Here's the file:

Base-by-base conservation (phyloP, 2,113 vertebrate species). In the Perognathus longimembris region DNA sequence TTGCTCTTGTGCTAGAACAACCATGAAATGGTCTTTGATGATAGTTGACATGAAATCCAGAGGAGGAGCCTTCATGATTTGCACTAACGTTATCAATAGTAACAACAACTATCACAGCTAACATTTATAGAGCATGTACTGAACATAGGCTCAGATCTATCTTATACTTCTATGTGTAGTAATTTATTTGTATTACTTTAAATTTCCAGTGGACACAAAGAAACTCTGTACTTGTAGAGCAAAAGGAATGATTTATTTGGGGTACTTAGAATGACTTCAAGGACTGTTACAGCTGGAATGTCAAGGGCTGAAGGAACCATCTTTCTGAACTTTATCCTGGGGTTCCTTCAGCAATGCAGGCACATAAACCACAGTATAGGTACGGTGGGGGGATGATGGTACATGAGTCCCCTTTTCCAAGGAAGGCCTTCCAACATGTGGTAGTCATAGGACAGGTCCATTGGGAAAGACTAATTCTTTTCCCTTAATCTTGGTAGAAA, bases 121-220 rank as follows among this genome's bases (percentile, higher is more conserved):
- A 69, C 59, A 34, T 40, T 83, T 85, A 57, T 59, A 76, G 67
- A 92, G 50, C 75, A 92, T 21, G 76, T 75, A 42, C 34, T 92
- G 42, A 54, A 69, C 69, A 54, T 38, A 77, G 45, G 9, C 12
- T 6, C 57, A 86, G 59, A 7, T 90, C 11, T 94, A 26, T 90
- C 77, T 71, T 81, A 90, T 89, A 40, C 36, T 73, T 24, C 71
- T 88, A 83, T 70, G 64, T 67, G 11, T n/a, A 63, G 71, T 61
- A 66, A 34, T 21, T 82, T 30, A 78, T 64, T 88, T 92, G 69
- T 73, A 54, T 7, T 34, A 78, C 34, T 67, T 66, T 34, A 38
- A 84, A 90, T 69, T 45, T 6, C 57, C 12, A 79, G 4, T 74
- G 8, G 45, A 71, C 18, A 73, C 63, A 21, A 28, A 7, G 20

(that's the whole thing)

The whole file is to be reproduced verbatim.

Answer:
Base-by-base conservation (phyloP, 2,113 vertebrate species). In the Perognathus longimembris region DNA sequence TTGCTCTTGTGCTAGAACAACCATGAAATGGTCTTTGATGATAGTTGACATGAAATCCAGAGGAGGAGCCTTCATGATTTGCACTAACGTTATCAATAGTAACAACAACTATCACAGCTAACATTTATAGAGCATGTACTGAACATAGGCTCAGATCTATCTTATACTTCTATGTGTAGTAATTTATTTGTATTACTTTAAATTTCCAGTGGACACAAAGAAACTCTGTACTTGTAGAGCAAAAGGAATGATTTATTTGGGGTACTTAGAATGACTTCAAGGACTGTTACAGCTGGAATGTCAAGGGCTGAAGGAACCATCTTTCTGAACTTTATCCTGGGGTTCCTTCAGCAATGCAGGCACATAAACCACAGTATAGGTACGGTGGGGGGATGATGGTACATGAGTCCCCTTTTCCAAGGAAGGCCTTCCAACATGTGGTAGTCATAGGACAGGTCCATTGGGAAAGACTAATTCTTTTCCCTTAATCTTGGTAGAAA, bases 121-220 rank as follows among this genome's bases (percentile, higher is more conserved):
- A 69, C 59, A 34, T 40, T 83, T 85, A 57, T 59, A 76, G 67
- A 92, G 50, C 75, A 92, T 21, G 76, T 75, A 42, C 34, T 92
- G 42, A 54, A 69, C 69, A 54, T 38, A 77, G 45, G 9, C 12
- T 6, C 57, A 86, G 59, A 7, T 90, C 11, T 94, A 26, T 90
- C 77, T 71, T 81, A 90, T 89, A 40, C 36, T 73, T 24, C 71
- T 88, A 83, T 70, G 64, T 67, G 11, T n/a, A 63, G 71, T 61
- A 66, A 34, T 21, T 82, T 30, A 78, T 64, T 88, T 92, G 69
- T 73, A 54, T 7, T 34, A 78, C 34, T 67, T 66, T 34, A 38
- A 84, A 90, T 69, T 45, T 6, C 57, C 12, A 79, G 4, T 74
- G 8, G 45, A 71, C 18, A 73, C 63, A 21, A 28, A 7, G 20